Ben Bajarin is the Director of Consumer Technology Analysis and Research at Creative Strategies, Inc, a technology industry analysis and market intelligence firm located in Silicon Valley.
It’s not every week that two major industry announcements happen that could change the technology playing field forever. But the fact is that the industry is undergoing drastic change and Google buying Motorola and HP killing their tablet and spinning out their PC business is part of this industry change and disruption.
The analysts at my firm Creative Strategies have been observing and analyzing several fundamental market shifts taking place. And there are two I would like to highlight. The first is the trend to vertical integration.
The Google-Motorola Deal and the Vertical Trend
You can segment the technology industry into three major parts: hardware, software and services. Most companies only play in one, and in some cases two, of these segments. Apple, for example, plays in all three business segments. Apple is vertically integrated, meaning that they are not dependent on anyone but themselves to deliver their own proprietary hardware, software and services. Apple controls every critical part of the value chain in order to preserve the experience they believe their customers demand.
On the surface, Google’s acquisition of Motorola appears to be mostly about patents. However, I believe Google will inevitably get more involved in the hardware business because they understand that by being vertically integrated they have the best shot to compete with Apple in the long term.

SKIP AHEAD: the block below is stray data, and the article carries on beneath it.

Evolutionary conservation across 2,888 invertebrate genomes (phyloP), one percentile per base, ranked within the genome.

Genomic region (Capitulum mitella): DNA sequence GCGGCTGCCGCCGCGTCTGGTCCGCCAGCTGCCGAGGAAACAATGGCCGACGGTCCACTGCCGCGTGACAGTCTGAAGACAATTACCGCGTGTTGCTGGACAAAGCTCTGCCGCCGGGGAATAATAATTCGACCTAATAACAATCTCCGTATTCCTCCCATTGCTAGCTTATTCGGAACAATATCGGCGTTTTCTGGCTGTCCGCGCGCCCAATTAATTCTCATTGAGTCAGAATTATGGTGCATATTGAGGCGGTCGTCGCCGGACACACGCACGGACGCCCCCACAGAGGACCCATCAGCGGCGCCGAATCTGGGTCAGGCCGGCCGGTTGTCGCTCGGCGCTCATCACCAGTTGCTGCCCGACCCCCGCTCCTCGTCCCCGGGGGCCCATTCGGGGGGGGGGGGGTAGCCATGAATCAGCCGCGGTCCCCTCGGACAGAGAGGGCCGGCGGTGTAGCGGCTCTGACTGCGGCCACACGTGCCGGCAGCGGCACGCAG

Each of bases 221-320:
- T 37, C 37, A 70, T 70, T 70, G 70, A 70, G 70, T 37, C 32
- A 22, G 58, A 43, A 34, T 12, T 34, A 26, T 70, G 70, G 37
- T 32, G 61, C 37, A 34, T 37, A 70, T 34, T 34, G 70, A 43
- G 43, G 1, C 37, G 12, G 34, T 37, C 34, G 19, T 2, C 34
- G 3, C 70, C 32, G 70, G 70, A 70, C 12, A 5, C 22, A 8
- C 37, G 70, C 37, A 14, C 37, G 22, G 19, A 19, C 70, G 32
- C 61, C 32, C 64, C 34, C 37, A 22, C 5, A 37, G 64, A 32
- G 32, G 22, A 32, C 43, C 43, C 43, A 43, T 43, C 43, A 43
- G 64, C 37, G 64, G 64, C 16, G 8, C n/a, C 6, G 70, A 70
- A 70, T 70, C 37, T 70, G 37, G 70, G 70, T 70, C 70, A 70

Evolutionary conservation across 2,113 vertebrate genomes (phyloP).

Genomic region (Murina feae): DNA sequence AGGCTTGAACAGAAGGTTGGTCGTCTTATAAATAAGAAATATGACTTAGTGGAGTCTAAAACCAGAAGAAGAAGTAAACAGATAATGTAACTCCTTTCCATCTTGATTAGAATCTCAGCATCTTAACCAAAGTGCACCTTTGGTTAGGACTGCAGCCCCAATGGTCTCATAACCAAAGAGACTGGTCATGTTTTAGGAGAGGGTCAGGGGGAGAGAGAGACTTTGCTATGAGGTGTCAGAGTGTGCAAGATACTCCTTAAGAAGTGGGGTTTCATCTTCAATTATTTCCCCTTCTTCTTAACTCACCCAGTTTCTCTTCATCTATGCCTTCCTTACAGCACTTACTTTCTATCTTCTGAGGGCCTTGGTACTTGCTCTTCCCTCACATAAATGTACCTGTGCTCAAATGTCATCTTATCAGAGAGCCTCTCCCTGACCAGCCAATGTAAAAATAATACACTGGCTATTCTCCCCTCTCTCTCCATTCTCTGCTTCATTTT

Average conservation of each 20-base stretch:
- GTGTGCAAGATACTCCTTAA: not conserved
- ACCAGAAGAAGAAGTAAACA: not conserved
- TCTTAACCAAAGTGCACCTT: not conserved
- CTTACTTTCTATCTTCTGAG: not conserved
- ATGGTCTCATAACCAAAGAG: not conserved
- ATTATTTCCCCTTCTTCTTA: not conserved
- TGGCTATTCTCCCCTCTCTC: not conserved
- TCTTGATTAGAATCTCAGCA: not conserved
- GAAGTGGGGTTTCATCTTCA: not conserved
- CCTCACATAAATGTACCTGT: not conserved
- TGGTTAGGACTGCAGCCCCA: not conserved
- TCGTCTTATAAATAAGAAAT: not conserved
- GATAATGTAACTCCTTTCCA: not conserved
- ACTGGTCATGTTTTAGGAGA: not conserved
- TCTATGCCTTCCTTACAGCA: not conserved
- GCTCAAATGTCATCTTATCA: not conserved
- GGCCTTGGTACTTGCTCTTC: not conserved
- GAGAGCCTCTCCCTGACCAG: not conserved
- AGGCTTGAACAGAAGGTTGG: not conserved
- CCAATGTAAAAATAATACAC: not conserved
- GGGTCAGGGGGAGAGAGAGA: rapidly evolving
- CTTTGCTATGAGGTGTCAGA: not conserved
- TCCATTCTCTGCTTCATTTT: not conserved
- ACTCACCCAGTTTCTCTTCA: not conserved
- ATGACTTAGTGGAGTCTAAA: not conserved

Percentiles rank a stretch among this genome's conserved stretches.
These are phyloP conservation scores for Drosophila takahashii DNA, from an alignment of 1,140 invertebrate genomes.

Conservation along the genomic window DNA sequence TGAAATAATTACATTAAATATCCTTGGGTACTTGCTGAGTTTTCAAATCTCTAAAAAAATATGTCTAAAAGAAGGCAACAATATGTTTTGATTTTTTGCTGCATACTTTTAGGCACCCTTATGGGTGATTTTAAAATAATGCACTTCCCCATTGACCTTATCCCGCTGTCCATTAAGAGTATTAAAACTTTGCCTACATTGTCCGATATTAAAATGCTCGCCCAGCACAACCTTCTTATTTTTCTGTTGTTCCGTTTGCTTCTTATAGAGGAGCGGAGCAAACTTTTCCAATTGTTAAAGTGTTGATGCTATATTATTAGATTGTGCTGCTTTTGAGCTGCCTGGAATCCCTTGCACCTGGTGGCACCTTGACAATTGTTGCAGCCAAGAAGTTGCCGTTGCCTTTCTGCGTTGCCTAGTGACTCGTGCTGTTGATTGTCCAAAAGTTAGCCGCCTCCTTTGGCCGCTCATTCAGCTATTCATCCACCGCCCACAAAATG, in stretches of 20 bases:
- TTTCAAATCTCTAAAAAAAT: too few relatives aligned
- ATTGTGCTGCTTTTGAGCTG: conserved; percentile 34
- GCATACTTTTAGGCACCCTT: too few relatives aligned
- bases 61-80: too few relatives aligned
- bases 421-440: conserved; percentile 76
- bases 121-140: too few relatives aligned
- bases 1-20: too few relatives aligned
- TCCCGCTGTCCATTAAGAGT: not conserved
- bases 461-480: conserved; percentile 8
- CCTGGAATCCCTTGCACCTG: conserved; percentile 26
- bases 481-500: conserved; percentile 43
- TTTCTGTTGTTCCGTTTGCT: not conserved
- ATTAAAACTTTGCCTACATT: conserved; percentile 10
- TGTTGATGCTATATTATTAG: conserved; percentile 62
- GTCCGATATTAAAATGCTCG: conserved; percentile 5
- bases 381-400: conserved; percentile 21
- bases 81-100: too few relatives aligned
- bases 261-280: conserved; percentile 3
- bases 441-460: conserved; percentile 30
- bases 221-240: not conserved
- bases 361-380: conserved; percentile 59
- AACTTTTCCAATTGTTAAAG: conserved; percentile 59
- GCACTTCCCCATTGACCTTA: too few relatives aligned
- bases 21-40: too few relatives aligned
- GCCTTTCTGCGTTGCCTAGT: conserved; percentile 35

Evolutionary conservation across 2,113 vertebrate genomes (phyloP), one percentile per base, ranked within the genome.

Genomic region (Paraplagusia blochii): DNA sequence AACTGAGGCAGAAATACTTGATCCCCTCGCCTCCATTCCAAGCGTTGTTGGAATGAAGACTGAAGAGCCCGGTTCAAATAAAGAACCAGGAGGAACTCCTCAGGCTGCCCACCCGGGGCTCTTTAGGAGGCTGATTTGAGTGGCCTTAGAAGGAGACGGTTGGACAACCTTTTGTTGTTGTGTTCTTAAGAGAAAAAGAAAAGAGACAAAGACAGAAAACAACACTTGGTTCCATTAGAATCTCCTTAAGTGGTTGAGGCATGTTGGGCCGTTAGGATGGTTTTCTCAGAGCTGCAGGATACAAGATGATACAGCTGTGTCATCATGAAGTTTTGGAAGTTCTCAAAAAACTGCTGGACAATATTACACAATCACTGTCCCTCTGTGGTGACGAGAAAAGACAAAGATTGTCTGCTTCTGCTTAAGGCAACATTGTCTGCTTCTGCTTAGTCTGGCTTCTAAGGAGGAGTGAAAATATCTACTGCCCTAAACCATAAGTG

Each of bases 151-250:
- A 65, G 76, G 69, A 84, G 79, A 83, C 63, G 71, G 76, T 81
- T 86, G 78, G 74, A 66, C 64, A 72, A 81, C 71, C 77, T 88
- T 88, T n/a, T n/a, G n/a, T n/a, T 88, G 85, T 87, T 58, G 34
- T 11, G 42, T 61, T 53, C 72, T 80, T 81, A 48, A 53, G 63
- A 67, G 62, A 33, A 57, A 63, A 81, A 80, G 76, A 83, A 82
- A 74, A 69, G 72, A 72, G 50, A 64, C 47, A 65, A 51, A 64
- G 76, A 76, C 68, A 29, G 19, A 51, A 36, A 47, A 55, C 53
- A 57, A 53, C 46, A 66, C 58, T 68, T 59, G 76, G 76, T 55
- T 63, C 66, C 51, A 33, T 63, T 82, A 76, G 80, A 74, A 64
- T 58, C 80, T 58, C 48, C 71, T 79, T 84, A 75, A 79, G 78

By integrating Motorola into their business, Google, like Apple, would also control the hardware, software and services related to their platform. This would allow them greater control of their destiny as well as allow them to be more innovative with products across the board.
There is no guarantee to this strategy though. RIM, for example, is also vertically integrated but is declining in market share. Vertical integration is lucrative if done right. It is disastrous if not done well.
(MORE: The Tragic Decline of BlackBerry)
When HP purchased Palm and webOS, it signaled their intent to become more vertically integrated. Statements from executives highlighted the key point that HP believed they needed to control their own destiny and they needed to own their own software platform to do so.
As I pointed out however, vertical integration is disastrous if not done well, and now HP has decided to get out of the consumer hardware business entirely. A host of things hit HP that led to their exit of the PC business.
The board brought in an enterprise-focused CEO. They could not move fast enough to keep up with the pace of innovation from competition. They couldn’t match costs with Acer or Asus. They couldn’t sell premium PCs because of Apple. This leads to the next major industry trend.
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